Everybody Needs A Purpose
It seems that so many want a gift and do not want to put in any effort (a job) to attain their desires. The entitlement generation is in full swing.
At times I feel as though I am living in a third-world country again…what language is it that you are speaking? Well there are seventy dialects in the Philippines but they at
least have two languages that are spoken throughout the islands: Tagalog (the national Pilipino language) and English… (English, the language of business).
The U.S. of A. used to be entitled to have its own language (English) but now rather than learn American English when our country is adopted, many of the new immigrants continue using their native tongue and so there are a number of languages spoken here.
That was a far cry from when my great aunt Lizzie was in school because she told me that in those days (1920’s and 30’s) she was scolded in class one day for spelling her name, Ricci. “You are in America now and will spell it the American way, Richie.” Back then it was an embarrassment to even have an accent so times have definitely changed. Maybe they changed for the better, but perhaps not.
I’m not sure how or why the process happened as it did. All I do know for sure is that the “Land of the free” has become the land of chaos and racial tensions.
So many people tell me it’s not right but that’s the way it is.
What about all the things that this process does to the person on the receiving end…loss of self-esteem, motivation, and an apathetic lifestyle because they receive just enough to keep their heads above water.
There are some who consider me on the dole. But am I really? Yes I receive social security disability insurance, but that is an insurance policy that I paid into all of my working years. I have not been able to get back into that line of work and my employer did not have the funds to get me into a school to help me learn something new. I do get assistance on my housing, is that socialism? I do not receive federal food stamps nor do I receive welfare, so no, I don’t think I am on the dole.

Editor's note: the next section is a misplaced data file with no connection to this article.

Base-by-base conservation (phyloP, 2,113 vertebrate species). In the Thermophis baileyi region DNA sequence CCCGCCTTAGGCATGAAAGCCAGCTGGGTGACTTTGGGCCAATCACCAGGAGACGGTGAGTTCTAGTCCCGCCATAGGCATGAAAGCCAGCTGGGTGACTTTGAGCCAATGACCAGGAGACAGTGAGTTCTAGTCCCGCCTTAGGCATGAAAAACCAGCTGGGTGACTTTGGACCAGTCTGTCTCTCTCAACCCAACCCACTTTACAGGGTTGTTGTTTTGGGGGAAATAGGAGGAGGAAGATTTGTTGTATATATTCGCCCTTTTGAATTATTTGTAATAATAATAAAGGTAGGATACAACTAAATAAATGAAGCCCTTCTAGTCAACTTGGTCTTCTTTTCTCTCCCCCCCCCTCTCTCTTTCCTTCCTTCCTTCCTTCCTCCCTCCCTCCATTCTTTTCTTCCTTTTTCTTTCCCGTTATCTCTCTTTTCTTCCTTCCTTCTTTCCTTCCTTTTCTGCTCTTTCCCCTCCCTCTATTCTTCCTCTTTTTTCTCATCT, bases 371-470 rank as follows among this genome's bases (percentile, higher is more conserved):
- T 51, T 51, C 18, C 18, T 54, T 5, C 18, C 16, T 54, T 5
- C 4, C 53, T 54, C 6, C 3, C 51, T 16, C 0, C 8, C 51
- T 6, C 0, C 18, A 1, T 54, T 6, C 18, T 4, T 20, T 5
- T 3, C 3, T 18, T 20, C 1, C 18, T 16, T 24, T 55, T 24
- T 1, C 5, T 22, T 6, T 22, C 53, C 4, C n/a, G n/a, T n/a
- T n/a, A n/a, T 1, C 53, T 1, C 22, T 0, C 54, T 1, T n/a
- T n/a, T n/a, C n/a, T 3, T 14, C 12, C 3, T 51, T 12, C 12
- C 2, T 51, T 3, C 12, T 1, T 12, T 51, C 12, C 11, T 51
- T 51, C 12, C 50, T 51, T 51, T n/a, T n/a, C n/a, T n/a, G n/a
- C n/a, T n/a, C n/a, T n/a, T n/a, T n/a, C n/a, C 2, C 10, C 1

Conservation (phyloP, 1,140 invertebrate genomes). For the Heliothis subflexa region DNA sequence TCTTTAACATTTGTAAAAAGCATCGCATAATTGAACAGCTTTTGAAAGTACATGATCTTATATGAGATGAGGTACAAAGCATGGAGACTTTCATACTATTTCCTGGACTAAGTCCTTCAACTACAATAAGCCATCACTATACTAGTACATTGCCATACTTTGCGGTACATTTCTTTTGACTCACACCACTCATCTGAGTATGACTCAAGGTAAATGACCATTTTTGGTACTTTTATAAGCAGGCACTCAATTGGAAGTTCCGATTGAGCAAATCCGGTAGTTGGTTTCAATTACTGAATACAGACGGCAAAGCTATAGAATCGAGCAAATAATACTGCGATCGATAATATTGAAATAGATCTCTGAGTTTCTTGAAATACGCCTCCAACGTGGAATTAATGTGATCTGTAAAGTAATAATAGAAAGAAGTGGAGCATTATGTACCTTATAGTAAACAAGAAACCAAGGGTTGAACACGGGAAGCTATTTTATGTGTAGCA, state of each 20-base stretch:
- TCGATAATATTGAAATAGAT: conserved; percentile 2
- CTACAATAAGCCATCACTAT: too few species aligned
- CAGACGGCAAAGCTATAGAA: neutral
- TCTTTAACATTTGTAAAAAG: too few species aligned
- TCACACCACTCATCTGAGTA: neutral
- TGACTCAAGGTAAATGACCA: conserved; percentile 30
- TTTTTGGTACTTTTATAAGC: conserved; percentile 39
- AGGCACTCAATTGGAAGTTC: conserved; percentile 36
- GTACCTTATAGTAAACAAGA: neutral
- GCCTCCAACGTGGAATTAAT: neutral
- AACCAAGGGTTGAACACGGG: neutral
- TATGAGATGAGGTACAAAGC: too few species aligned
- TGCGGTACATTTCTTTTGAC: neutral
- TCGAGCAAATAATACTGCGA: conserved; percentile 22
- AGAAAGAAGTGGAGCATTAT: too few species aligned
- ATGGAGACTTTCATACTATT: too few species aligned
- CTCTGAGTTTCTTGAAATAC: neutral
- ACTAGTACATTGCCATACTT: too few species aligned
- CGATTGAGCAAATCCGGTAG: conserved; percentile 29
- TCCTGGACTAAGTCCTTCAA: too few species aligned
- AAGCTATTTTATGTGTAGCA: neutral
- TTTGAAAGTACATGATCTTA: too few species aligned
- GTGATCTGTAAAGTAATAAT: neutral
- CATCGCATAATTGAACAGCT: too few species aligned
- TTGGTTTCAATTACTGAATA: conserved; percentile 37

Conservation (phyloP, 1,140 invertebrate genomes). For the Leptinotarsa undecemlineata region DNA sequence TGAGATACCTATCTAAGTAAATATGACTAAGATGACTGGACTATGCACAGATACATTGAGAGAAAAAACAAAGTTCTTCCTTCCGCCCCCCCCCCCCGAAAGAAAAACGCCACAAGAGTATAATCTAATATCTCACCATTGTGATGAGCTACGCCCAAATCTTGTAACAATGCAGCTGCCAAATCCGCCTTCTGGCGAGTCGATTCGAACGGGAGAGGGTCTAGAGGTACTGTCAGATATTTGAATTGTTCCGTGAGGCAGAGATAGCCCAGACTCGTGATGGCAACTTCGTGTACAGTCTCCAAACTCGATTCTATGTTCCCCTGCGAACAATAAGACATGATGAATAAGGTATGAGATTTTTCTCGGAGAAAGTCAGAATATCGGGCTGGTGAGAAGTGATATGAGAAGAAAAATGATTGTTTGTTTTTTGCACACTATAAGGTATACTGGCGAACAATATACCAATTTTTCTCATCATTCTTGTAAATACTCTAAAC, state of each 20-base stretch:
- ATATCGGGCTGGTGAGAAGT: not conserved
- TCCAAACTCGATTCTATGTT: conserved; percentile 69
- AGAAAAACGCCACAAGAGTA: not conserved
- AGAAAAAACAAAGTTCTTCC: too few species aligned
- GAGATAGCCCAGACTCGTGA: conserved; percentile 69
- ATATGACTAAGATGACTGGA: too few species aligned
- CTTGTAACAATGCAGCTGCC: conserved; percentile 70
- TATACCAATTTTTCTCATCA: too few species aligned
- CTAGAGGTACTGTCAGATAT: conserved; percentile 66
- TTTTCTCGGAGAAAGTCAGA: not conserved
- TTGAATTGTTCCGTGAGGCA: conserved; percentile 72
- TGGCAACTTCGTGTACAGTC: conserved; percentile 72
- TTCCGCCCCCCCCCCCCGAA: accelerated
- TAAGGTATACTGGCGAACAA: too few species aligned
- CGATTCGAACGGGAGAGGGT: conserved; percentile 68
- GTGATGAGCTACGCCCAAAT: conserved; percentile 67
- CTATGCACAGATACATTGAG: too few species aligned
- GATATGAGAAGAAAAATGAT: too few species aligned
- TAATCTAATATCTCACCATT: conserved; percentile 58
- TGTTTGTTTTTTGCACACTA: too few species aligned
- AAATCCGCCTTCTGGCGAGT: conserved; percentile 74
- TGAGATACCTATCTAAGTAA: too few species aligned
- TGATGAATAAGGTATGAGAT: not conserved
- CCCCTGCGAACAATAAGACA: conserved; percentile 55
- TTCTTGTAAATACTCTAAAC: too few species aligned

I am in front of the computer roughly twelve hours a day, trying to write things people will find of interest. But aside from that I am raising my beautiful, talented daughter, Stephanie.
Her life began very dubiously and I was with her everyone of her waking hours. See she had a diagnosis of autism at age two, and yet, through my total immersion with her, Stephanie was able to begin kindergarten without a need for special education. Her mom actually got angry with me for spending so much time with Steph, but I told her that Stephanie already has a strike against her so I will help her all I can.
No handouts here except for the housing assistance and that only because I needed to take my daughter and myself away from her mother, and now cannot seem to get out of the legal hassles that began only after bringing her mom to this country from an otherworldly land.
I have wholeheartedly tried to get back to work but was always unable to do so, mainly because my thought processes are so slow. Yeah you guessed it…traumatic brain injury or TBI.
Do some look down on me because I am disabled? Without a doubt and those same people even point out what another with a totally different disability is able to do. You might as well be comparing apples to oranges; it cannot be done. Mine is often referred to as the silent or invisible disability because most people do not see the crippling effects that the brain has over the entire body. When your mind is not in sync, well then, neither are you. Where did I go, is a question that could very easily be asked of myself?